ST. LOUIS – A U.S. government agency is pushing to block a proposed joint venture of Peabody Energy and Arch Coal, arguing that the partnership between the country’s two largest coal companies – both headquartered in the St. Louis area – would be bad for consumers.
The Federal Trade Commission announced Wednesday that it had filed an administrative complaint challenging the proposal to combine some of the companies’ assets in powerhouse coal-producing regions of the American West, such as Wyoming’s Powder River Basin.
“Whatever the product, the antitrust laws protect customers from mergers that lead to higher prices,” Ian Conner, director of the FTC’s Bureau of Competition, said in a statement. “This joint venture would eliminate the substantial head-to-head competition between the two largest coal miners in the United States, and that loss of competition would likely raise coal prices to power-generating utilities that provide electricity to millions of Americans.”
The coal companies said in a statement they intend to continue their pursuit of the joint venture, arguing customers actually stand to gain value from the arrangement.
“The proposed joint venture offers a clear and compelling path to strengthen both our and our customers’ ability to compete in today’s marketplace with electricity produced from coal,” said Peabody President and CEO Glenn Kellow. “We believe that the commission has reached an incorrect decision that should be rapidly remedied within the court system to allow customers and others to benefit from the combination.”
Arch CEO John Eaves called the need for the merger “self-evident.”
“The proposed joint venture promises to enhance the cost-competitiveness of our thermal (coal) operations,” he said.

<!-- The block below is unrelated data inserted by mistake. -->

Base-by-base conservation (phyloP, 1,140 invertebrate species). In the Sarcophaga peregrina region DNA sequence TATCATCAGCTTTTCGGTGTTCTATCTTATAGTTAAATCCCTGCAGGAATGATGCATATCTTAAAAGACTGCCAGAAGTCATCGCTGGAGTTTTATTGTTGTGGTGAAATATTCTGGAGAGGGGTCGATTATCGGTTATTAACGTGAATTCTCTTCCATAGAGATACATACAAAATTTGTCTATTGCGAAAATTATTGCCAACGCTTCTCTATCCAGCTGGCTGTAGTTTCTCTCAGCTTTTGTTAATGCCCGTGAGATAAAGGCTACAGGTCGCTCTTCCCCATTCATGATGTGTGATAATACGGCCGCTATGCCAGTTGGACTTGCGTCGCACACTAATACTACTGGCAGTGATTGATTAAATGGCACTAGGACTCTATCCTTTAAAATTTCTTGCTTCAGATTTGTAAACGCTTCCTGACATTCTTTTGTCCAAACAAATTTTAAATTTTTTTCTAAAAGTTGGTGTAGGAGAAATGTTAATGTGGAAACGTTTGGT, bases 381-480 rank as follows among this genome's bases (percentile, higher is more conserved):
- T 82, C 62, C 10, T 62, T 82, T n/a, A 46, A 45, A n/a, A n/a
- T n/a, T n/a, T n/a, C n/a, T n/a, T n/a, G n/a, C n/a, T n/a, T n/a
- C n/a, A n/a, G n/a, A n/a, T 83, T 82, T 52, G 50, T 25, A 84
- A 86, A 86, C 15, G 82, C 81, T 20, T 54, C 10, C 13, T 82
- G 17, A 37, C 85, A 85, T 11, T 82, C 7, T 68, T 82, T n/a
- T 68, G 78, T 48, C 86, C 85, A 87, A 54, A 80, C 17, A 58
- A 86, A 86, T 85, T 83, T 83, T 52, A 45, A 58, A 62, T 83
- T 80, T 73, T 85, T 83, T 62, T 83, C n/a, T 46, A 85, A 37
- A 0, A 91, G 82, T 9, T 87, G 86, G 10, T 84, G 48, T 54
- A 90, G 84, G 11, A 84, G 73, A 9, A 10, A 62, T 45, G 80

The companies have said the joint venture, which was announced in June 2019, would “unlock synergies” of $820 million. The focus of the move would be the combination of Peabody’s North Antelope Rochelle Mine and Arch Coal’s Black Thunder mine – surface-mining operations near Wright, Wyoming. The properties border one another, and are the country’s two most productive coal mines, by far.
“This creates one operator that controls almost a third of U.S. coal production and two-thirds of Powder River Basin coal production,” Rob Godby, a professor of energy economics at the University of Wyoming, told the Post-Dispatch last year, after the proposal first emerged.
Godby said then he thought the proposal could win over regulators, given the intense competition facing the coal industry.
But he expected close regulatory scrutiny to follow.
“I’m sure it will raise some eyebrows,” Godby said. “There could be some people who think they’re trying to corner the market for Powder River Basin coal.”
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